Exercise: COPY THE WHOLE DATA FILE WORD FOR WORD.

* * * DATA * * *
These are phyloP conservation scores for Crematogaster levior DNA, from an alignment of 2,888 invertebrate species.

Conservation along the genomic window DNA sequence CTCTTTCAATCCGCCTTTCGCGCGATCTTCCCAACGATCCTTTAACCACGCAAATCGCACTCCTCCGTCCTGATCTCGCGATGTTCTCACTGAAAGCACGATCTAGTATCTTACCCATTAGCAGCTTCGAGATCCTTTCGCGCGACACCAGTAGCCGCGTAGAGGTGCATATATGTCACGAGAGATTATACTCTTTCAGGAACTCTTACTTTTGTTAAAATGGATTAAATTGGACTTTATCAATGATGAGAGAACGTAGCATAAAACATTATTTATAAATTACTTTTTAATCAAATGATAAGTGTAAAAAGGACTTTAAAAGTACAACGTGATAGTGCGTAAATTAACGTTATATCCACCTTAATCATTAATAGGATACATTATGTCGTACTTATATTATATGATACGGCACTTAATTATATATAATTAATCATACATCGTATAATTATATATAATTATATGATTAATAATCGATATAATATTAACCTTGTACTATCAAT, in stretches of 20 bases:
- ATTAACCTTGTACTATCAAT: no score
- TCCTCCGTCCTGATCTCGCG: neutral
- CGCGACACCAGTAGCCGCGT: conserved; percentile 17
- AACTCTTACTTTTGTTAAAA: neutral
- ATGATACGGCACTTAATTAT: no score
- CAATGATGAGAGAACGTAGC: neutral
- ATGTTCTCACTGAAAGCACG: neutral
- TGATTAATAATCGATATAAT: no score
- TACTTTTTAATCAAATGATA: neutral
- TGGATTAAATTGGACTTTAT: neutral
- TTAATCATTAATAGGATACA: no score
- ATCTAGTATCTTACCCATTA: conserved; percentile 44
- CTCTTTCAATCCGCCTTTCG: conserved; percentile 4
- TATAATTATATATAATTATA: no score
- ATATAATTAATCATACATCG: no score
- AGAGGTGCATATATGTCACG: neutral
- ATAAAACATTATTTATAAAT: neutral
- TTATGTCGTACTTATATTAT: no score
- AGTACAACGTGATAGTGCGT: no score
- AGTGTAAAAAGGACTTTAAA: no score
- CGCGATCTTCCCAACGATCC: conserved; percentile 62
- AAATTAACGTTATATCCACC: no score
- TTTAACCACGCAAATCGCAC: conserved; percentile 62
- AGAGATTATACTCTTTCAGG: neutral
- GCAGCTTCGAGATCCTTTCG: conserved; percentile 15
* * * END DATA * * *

These are phyloP conservation scores for Crematogaster levior DNA, from an alignment of 2,888 invertebrate species.

Conservation along the genomic window DNA sequence CTCTTTCAATCCGCCTTTCGCGCGATCTTCCCAACGATCCTTTAACCACGCAAATCGCACTCCTCCGTCCTGATCTCGCGATGTTCTCACTGAAAGCACGATCTAGTATCTTACCCATTAGCAGCTTCGAGATCCTTTCGCGCGACACCAGTAGCCGCGTAGAGGTGCATATATGTCACGAGAGATTATACTCTTTCAGGAACTCTTACTTTTGTTAAAATGGATTAAATTGGACTTTATCAATGATGAGAGAACGTAGCATAAAACATTATTTATAAATTACTTTTTAATCAAATGATAAGTGTAAAAAGGACTTTAAAAGTACAACGTGATAGTGCGTAAATTAACGTTATATCCACCTTAATCATTAATAGGATACATTATGTCGTACTTATATTATATGATACGGCACTTAATTATATATAATTAATCATACATCGTATAATTATATATAATTATATGATTAATAATCGATATAATATTAACCTTGTACTATCAAT, in stretches of 20 bases:
- ATTAACCTTGTACTATCAAT: no score
- TCCTCCGTCCTGATCTCGCG: neutral
- CGCGACACCAGTAGCCGCGT: conserved; percentile 17
- AACTCTTACTTTTGTTAAAA: neutral
- ATGATACGGCACTTAATTAT: no score
- CAATGATGAGAGAACGTAGC: neutral
- ATGTTCTCACTGAAAGCACG: neutral
- TGATTAATAATCGATATAAT: no score
- TACTTTTTAATCAAATGATA: neutral
- TGGATTAAATTGGACTTTAT: neutral
- TTAATCATTAATAGGATACA: no score
- ATCTAGTATCTTACCCATTA: conserved; percentile 44
- CTCTTTCAATCCGCCTTTCG: conserved; percentile 4
- TATAATTATATATAATTATA: no score
- ATATAATTAATCATACATCG: no score
- AGAGGTGCATATATGTCACG: neutral
- ATAAAACATTATTTATAAAT: neutral
- TTATGTCGTACTTATATTAT: no score
- AGTACAACGTGATAGTGCGT: no score
- AGTGTAAAAAGGACTTTAAA: no score
- CGCGATCTTCCCAACGATCC: conserved; percentile 62
- AAATTAACGTTATATCCACC: no score
- TTTAACCACGCAAATCGCAC: conserved; percentile 62
- AGAGATTATACTCTTTCAGG: neutral
- GCAGCTTCGAGATCCTTTCG: conserved; percentile 15